Activist attention coinciding with the launch of Canadian Agriculture Literacy Month has served as a “wake-up call” for Agriculture in the Classroom-Canada and its partners.
Several anti-GMO activist organizations, including the Canadian Biotech Action Network, Kids Right to Know and the Council of Canadians, sent a letter to education ministers across the country asking them to remove some of AITC’s content for Ag Literacy Month from classrooms. The letter specifically referred to a webinar hosted by a representative from Okanagan Specialty Fruits, the company that developed the genetically-engineered non-browning Arctic Apple.
“This has been a first. We’ve never been targeted before, so it’s been an amazing professional development opportunity for the organization,” says Johanne Ross, executive director of the national non-profit ag education organization, in the interview below.
The activist groups also described Ag Literacy Month programming as “propaganda” and “a corporate intrusion into our schools” because AITC lists Syngenta, Dow, Dupont, and Bayer as some of its sponsors.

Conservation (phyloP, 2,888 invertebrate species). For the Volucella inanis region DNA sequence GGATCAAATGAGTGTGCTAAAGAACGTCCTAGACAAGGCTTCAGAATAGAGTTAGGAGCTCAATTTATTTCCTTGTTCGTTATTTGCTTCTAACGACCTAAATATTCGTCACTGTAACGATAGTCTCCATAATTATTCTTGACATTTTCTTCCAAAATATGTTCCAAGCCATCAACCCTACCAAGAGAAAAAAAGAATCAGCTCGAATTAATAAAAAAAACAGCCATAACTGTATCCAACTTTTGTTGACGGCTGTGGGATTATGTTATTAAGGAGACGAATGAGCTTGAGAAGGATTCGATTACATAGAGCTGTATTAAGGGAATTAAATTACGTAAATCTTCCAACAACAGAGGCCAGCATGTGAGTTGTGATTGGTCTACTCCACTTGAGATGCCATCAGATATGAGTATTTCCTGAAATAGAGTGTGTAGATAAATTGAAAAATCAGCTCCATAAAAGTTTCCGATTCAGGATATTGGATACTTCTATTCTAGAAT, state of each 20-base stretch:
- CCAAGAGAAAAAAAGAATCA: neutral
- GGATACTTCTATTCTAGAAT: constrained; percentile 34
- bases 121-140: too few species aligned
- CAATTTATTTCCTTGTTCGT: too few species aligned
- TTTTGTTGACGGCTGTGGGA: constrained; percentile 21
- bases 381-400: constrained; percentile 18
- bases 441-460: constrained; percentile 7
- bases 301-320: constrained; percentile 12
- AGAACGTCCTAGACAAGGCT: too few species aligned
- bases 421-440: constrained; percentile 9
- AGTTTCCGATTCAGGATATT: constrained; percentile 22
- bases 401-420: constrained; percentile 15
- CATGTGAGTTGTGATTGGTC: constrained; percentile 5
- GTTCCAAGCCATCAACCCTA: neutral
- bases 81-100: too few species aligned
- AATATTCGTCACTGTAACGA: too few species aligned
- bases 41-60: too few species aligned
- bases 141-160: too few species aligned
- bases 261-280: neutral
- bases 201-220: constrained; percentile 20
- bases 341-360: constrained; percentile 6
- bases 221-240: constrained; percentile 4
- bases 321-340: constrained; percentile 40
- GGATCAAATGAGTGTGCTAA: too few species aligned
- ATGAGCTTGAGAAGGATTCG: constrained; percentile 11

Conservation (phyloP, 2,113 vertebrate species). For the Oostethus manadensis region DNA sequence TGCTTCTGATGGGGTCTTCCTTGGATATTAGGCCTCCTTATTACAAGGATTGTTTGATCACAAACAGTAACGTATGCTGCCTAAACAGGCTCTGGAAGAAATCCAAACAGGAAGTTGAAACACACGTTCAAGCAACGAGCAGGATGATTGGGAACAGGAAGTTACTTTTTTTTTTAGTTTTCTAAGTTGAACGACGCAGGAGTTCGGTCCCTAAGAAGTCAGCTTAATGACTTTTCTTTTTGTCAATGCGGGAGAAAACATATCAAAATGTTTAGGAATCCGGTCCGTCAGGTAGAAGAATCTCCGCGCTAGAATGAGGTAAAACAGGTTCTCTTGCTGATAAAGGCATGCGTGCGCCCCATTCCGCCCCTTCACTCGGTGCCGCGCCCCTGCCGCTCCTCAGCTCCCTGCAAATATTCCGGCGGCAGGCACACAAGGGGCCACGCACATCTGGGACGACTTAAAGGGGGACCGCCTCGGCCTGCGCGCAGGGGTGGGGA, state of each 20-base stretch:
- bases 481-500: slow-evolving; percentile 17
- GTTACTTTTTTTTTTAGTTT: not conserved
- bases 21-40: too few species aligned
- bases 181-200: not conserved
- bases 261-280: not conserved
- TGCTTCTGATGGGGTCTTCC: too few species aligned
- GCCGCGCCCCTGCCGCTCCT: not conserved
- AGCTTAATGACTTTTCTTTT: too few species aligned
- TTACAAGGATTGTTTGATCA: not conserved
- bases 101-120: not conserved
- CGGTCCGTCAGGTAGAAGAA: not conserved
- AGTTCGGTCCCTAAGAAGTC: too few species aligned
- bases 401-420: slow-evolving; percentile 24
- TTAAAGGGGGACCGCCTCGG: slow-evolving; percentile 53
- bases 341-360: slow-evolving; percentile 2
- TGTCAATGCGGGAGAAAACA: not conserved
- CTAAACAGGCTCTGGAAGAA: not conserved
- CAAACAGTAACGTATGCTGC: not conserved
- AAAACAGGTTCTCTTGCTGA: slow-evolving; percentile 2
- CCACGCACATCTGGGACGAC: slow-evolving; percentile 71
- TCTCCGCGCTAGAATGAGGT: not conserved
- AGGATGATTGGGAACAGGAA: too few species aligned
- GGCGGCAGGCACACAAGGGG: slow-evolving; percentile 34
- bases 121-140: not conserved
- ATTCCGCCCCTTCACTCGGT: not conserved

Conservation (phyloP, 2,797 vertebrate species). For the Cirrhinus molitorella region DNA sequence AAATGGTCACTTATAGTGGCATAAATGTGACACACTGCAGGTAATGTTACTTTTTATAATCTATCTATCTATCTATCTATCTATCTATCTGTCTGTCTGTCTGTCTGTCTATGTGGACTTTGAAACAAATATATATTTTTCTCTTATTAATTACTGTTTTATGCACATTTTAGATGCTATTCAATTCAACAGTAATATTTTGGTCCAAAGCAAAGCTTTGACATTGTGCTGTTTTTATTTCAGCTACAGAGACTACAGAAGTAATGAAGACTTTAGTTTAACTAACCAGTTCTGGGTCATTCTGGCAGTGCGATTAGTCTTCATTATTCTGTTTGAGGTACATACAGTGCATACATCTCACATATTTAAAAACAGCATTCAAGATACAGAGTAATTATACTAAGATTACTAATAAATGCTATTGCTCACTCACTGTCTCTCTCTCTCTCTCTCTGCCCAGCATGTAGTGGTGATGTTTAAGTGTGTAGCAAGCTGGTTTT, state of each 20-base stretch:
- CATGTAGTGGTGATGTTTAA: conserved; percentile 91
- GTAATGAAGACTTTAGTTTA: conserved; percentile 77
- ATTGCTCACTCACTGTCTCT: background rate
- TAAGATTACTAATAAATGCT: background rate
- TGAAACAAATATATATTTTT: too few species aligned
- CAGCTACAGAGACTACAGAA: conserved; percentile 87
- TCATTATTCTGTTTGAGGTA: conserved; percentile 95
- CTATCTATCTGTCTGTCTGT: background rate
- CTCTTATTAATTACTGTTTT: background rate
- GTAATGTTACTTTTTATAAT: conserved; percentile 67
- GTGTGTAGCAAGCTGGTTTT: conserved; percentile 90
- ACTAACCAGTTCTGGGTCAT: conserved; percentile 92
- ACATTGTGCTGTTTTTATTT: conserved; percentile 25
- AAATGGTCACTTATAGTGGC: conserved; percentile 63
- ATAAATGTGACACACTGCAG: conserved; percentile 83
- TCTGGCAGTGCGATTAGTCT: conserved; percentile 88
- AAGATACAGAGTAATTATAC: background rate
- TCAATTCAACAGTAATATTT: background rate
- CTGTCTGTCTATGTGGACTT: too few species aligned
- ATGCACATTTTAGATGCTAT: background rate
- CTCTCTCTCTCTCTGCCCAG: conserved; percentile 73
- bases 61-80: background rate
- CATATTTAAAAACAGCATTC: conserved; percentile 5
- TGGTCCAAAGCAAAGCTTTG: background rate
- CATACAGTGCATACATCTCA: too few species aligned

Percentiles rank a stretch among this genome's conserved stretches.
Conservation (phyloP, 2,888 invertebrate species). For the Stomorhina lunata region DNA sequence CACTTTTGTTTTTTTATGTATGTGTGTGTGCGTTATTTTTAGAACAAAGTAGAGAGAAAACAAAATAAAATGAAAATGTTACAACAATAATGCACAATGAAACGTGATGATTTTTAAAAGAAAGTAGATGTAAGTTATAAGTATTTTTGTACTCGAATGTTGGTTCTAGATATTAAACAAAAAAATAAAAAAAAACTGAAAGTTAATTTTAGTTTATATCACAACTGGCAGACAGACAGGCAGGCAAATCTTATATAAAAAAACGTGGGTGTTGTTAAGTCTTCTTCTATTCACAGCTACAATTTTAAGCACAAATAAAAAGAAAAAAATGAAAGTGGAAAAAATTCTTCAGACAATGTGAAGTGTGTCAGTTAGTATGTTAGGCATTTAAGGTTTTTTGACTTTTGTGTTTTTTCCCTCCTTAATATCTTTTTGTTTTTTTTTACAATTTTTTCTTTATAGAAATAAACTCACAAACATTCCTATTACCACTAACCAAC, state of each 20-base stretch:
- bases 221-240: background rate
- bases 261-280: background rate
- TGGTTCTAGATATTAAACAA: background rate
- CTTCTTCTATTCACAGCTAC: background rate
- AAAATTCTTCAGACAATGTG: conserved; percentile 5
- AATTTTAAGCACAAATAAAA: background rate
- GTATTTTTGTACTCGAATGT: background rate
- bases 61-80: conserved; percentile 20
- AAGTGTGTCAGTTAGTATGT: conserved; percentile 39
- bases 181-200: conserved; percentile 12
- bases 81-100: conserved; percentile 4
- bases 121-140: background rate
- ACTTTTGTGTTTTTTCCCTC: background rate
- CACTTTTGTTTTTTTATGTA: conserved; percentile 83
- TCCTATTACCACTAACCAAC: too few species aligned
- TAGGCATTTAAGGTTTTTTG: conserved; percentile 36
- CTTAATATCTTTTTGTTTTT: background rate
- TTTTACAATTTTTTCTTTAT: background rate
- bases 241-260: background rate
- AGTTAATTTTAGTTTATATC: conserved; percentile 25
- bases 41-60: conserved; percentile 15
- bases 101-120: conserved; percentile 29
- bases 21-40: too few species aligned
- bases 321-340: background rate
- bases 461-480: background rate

“We were really surprised when we heard this was happening. Of course we’re not worried in the least about what we’re offering,” says Ross. “We’re very much in favour of critical thinking and what we call inquiry-based learning.”
As she explains, AITC is committed to providing “accurate, balanced, and current” (ABC) information about agriculture, and teachers are encouraged to reach out if they have questions. AITC’s donor policy requires financial partners understand this “accurate, balanced, and current” mandate. “And secondly, the funders have absolutely no influence into the information we put into classrooms,” she says.
As part of Ag Literacy Month, farmers and people employed in agriculture will be visiting more than 800 classrooms and 30,000 students across the country during March.
Ag in the Classroom’s Johanne Ross discusses the activist attention (at the Canola Council Convention in Winnipeg, as heard on RealAg Radio):